Ha lachma anya – this is the bread of affliction that our ancestors ate in the land of Mitzrayim (Egypt).

So begins our Passover story.

And that is – in fact – our defining story.

For when we sit down at our seder tables – perhaps alone, perhaps with just our immediate family, perhaps with friends or community, perhaps still with a computer or phone screen in front of us as we zoom seder with others – we tell the story how our spiritual ancestors were enslaved and God freed them with miracles, with an outstretched arm reaching down to us, waiting for us to reach up to God.

But it is not supposed to be just a story we tell. In my mind, the central passage in the entire Haggadah is “In every generation, we should see ourselves as having left Mitzrayim.” In other words, to really understand, to really feel our defining story, we have to live it.

Well, for the past two years we have.

For the last two years, we have been weighed down by the effects of the COVID-19 pandemic. Two years ago March, we did not know what was in store for us. It was, as I imagine, like that verse in the beginning chapter of Exodus: “A pharaoh arose who knew not Joseph.”

For our ancestors in Mitzrayim, it must have been a disorienting moment. Having lived in safety and prosperity while Joseph lived, all of a sudden they were confronted with a new reality – in truth, a new plague – in the guise of this new pharaoh. And, as our story progresses, we know that the pain of this new pharaonic plague grew deeper and deeper. It was only after decades and decades of servitude that our cries were heard and God’s outstretched arm lifted us up into freedom.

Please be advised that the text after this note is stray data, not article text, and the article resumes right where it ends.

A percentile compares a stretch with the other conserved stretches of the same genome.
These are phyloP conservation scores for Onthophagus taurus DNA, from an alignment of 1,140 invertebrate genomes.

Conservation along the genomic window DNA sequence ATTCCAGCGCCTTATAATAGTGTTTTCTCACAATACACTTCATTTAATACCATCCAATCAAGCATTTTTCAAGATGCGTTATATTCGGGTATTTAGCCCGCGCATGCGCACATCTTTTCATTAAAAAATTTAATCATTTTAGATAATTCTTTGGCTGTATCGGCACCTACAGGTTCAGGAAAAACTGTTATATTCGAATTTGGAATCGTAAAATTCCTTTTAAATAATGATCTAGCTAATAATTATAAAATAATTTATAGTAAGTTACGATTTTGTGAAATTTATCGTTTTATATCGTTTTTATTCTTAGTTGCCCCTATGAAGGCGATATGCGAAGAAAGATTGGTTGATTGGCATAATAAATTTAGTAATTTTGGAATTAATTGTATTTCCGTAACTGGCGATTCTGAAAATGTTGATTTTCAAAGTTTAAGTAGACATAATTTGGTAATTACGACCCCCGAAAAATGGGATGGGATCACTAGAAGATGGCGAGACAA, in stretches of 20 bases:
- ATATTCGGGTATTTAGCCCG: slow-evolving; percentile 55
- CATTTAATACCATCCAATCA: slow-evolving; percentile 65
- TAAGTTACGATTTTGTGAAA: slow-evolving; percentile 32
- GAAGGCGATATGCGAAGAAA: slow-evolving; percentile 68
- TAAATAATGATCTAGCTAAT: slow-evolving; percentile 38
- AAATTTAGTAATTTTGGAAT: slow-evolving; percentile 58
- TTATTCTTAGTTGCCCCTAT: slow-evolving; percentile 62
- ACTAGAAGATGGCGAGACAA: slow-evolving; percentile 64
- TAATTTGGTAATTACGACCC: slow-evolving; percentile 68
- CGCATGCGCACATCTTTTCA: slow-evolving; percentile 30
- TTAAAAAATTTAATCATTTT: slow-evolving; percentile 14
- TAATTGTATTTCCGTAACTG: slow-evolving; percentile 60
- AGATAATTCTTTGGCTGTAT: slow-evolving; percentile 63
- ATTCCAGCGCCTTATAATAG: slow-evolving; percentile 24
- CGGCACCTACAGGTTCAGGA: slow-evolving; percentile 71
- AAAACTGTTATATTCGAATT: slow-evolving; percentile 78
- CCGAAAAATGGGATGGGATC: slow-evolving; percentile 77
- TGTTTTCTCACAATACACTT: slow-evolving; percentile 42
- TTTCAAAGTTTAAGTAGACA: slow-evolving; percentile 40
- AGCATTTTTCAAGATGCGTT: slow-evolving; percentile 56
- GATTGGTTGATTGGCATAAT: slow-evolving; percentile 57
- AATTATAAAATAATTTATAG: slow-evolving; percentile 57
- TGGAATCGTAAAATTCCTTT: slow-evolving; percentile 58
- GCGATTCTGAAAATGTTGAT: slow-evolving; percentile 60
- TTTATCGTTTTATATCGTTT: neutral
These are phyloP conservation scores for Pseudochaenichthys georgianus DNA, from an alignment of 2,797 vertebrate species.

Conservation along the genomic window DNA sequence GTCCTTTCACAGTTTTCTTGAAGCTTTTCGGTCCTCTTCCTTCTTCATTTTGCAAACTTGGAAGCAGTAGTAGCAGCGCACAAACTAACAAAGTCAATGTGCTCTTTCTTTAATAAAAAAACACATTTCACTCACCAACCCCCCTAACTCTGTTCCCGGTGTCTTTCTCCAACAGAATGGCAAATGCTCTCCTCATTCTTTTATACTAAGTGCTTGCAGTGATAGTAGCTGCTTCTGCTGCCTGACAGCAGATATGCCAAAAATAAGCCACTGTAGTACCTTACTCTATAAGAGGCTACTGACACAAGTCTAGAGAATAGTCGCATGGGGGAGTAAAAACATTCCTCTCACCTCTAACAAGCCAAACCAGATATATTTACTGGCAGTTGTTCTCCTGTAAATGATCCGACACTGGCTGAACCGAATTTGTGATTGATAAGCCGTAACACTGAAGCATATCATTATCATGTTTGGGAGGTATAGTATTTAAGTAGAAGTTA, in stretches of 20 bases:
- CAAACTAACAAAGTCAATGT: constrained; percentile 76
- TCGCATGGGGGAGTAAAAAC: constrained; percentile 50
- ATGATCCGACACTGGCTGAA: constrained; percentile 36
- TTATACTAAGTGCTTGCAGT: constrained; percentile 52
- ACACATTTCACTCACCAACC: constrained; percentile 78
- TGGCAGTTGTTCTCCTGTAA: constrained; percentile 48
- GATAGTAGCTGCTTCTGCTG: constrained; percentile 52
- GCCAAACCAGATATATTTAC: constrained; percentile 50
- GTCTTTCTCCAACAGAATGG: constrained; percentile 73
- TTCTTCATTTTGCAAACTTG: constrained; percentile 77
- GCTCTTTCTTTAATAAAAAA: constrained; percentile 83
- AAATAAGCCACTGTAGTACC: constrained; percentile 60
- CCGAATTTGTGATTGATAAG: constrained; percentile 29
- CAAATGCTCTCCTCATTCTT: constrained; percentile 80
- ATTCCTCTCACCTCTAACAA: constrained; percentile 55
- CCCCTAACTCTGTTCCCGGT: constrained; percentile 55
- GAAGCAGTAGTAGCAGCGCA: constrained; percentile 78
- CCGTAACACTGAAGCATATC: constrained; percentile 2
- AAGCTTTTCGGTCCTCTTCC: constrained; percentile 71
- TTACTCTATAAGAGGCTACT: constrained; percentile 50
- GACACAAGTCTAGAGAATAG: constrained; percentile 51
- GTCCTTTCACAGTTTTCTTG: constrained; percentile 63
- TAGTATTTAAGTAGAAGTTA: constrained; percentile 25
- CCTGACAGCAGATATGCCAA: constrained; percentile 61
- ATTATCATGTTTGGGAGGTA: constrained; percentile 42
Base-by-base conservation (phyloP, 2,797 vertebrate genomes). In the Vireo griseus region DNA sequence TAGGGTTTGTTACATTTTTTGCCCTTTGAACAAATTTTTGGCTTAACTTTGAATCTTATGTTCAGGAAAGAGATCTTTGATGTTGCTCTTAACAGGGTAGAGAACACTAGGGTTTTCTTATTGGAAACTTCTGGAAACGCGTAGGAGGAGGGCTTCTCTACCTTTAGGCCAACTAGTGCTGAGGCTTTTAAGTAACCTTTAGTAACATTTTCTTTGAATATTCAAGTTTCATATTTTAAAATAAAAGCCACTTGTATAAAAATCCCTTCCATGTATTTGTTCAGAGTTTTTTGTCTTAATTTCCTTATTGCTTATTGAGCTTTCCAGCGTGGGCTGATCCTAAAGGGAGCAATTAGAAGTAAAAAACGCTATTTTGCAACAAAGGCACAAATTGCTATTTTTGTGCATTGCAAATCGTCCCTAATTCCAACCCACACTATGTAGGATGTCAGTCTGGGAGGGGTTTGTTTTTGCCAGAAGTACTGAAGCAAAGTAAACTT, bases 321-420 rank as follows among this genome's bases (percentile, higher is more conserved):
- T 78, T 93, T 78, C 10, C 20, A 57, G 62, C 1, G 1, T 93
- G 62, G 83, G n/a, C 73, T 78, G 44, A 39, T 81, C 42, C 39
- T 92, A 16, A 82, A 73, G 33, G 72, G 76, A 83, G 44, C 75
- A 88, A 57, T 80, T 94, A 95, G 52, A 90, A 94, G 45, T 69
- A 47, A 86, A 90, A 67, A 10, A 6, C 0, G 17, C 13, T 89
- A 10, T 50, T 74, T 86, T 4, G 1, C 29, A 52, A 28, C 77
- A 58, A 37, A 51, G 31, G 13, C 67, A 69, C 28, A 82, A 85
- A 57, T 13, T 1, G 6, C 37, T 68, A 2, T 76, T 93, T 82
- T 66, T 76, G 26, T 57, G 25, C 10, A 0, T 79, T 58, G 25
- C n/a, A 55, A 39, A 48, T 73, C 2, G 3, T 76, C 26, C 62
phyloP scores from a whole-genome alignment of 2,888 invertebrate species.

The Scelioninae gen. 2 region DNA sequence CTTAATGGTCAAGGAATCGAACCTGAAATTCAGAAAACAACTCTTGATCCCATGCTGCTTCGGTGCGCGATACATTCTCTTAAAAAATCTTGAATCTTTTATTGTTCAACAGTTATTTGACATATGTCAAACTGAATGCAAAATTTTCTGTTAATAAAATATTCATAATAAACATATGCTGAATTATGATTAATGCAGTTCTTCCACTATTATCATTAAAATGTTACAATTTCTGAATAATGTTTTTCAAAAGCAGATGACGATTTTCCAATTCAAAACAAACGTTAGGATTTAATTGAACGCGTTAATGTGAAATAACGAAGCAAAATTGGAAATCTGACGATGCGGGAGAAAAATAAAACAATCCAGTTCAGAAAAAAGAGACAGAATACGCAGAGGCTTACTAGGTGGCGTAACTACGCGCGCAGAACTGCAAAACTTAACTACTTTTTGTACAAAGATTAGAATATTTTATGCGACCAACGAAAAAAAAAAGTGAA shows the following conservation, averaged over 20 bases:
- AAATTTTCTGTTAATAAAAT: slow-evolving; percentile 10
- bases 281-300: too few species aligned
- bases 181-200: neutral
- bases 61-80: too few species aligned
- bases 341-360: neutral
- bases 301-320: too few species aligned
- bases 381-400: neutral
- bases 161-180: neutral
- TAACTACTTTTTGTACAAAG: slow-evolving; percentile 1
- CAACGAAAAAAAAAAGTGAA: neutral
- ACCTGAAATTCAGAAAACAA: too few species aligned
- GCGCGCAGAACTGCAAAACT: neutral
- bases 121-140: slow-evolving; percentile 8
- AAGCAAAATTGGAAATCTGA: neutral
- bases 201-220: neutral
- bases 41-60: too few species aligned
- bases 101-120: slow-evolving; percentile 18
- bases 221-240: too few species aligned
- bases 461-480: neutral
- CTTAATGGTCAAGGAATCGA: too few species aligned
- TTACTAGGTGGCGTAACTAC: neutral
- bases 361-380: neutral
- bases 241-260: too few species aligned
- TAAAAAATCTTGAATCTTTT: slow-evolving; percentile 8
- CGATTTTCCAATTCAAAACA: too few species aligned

For us, we imagined that we would be back together by the fall of 2020. It didn’t happen. We spent time in lockdown. We spent the past two years – in a metaphoric sense – shackled. Only now are we beginning to experience what freedom feels like.

But, just as the Children of Israel had to do their parts to be free – to put the blood on the doorposts of their homes, to trust Moses and God to leave Egypt, and to have the courage to step into the Sea before it would part – just as they had to do all that, we, too, have our responsibilities in order for our community, our country, our world is released from the prison of this pandemic. In addition to vaccinations, masks, and hand-washing – we have an additional responsibility in order for ourselves and others to be truly free.

And that is to embrace freedom. Unlike the Israelites at the Sea, who – so says midrash – were fearful of freedom and of taking that first step past Egyptian soil – we are ready for our freedom. But what is it we are free now to do? I suggest that now is the time to re-commit to our congregation and community. Over the next couple of months, we are going to have a number of in-person events, some in our building, ,some outdoors. Let us demonstrate our love for this community and our willingness to step up and volunteer to help. Maybe it’s a vision taskforce. Or coming to one of the remaining Transition, Dreams, and Vision sessions. Maybe it’s stepping foot again into our beloved building. Soon, we will hold Torah Study in person. And all of our Shabbat services – Friday and Saturday – will be in-person (yes, we will continue to livestream). Join us. Let us know that you are with us, that we are a physical community once more.

Passover’s story of freedom is our defining story. May we bring that story to life on this holiday as we emerge from our modern-day servitude to the COVID-19 pandemic. And as we emerge, may we say not “Next year in Jerusalem,” but rather “This year, at this time, may we all be together – in one place – around one seder table, within one building, gathered together wherever we are to tell our story and to celebrate the delicious taste that is freedom and that is Temple B’nai Jeshurun.




Rabbi Arthur Nemitoff